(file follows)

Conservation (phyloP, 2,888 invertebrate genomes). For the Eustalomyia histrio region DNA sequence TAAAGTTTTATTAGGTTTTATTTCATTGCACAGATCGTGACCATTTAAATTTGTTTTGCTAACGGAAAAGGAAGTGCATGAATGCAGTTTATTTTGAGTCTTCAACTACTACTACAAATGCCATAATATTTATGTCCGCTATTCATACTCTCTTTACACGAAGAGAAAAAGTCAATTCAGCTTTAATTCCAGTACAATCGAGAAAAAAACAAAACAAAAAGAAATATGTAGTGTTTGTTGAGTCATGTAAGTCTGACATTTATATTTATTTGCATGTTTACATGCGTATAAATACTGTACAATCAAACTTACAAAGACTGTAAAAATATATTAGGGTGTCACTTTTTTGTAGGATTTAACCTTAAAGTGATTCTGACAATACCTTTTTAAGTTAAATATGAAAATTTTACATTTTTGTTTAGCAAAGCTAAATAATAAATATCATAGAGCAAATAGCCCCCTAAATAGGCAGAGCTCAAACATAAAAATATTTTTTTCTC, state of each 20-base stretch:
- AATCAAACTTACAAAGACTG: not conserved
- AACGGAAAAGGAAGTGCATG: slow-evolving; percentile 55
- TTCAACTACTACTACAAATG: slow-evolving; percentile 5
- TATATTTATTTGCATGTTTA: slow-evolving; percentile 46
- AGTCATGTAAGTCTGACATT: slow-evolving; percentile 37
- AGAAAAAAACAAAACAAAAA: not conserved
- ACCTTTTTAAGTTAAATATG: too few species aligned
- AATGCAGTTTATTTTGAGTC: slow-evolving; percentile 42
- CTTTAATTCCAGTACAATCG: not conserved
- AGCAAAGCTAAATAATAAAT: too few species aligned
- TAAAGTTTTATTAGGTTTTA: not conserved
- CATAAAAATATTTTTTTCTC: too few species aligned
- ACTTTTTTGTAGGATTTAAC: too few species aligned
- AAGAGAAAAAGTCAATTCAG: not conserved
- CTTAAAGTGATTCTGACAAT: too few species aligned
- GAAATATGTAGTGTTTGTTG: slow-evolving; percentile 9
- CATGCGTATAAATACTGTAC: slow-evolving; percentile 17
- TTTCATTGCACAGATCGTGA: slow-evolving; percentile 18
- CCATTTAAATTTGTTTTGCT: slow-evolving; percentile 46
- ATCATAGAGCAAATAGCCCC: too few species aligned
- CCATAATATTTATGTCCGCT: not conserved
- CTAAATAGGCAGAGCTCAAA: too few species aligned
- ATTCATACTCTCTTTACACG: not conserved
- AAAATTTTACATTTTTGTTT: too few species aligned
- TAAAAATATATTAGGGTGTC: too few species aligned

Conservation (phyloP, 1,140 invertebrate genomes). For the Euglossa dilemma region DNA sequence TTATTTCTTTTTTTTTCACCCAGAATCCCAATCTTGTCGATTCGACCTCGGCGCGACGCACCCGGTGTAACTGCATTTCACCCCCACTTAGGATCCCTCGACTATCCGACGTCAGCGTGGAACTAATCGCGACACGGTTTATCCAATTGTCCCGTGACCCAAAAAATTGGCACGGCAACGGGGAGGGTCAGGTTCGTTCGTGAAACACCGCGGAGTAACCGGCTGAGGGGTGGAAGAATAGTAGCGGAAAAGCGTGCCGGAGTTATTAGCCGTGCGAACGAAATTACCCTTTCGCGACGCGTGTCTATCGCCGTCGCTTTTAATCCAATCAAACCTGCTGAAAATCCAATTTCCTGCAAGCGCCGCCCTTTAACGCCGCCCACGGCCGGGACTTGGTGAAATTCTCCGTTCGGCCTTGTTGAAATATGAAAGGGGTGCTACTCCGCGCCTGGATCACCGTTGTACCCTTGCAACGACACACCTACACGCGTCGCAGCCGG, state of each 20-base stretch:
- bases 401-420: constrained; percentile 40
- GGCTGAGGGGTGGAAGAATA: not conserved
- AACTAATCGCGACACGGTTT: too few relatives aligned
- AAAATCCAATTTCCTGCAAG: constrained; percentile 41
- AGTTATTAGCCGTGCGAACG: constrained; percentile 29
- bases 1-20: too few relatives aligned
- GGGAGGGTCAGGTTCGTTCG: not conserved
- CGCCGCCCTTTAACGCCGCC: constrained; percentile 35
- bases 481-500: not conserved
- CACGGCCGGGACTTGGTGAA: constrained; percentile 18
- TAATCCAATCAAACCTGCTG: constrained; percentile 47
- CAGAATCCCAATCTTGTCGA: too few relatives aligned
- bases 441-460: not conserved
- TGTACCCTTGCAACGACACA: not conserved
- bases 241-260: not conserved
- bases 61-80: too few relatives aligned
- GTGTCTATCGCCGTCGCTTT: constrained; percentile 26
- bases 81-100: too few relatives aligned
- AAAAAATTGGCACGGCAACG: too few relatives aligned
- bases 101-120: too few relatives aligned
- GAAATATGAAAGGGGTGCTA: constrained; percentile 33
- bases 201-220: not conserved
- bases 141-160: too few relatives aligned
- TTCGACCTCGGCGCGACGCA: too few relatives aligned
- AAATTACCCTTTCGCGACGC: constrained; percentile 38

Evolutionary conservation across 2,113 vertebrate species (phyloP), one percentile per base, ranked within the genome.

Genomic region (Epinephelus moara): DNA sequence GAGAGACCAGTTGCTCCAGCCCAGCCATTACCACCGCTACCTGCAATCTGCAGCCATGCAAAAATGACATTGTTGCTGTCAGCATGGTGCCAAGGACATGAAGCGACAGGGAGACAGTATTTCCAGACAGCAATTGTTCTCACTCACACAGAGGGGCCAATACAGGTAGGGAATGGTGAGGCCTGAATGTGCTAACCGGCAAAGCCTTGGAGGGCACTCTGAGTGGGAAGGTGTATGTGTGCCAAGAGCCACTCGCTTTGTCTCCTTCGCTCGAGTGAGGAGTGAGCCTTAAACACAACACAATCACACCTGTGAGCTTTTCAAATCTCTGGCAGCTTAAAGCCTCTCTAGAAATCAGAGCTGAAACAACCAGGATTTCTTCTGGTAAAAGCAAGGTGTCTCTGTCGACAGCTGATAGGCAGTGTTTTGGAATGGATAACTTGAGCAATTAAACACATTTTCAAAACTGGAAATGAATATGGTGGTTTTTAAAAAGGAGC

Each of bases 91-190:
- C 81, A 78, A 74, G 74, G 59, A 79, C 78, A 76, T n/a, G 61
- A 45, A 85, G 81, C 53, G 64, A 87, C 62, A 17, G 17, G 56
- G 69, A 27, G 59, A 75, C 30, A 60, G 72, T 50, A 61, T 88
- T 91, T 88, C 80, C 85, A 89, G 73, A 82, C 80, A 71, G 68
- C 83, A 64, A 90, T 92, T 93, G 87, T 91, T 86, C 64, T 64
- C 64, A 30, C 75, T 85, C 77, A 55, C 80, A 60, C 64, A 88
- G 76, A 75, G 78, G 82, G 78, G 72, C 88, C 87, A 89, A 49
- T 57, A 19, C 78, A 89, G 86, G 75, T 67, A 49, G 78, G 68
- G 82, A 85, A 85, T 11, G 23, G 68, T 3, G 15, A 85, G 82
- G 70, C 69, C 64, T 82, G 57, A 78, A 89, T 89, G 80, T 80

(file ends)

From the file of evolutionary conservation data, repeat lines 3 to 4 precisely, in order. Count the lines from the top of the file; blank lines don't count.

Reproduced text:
- AACGGAAAAGGAAGTGCATG: slow-evolving; percentile 55
- TTCAACTACTACTACAAATG: slow-evolving; percentile 5